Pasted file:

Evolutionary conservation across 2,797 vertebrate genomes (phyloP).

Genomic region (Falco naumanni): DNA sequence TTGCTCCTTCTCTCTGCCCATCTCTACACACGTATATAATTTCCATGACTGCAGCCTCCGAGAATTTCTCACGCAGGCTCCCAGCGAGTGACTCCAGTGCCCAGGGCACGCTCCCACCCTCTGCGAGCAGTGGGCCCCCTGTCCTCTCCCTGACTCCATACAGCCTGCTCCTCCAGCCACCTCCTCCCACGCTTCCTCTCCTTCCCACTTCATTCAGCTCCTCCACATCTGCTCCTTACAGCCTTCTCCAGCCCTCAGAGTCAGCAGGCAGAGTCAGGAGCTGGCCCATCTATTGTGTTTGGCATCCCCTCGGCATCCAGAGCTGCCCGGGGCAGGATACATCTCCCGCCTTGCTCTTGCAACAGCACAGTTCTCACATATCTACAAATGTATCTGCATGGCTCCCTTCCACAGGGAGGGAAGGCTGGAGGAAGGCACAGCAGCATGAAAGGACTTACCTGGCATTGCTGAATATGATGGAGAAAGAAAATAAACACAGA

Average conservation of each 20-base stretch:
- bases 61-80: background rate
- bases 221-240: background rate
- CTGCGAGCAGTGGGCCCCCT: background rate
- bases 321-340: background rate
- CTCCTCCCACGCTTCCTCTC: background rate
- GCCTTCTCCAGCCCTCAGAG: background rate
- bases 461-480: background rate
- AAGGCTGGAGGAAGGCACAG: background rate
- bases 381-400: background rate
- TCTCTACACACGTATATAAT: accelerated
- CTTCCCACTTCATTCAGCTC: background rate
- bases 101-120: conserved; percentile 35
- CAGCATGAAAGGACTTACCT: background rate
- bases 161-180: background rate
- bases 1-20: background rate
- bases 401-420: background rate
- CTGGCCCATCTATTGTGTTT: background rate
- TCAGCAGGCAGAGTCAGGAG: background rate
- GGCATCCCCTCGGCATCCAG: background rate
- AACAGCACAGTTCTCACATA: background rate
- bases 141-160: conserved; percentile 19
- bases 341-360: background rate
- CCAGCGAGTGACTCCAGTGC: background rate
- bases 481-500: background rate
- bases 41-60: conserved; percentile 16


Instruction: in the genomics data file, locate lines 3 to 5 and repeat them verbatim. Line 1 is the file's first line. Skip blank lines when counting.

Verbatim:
Average conservation of each 20-base stretch:
- bases 61-80: background rate
- bases 221-240: background rate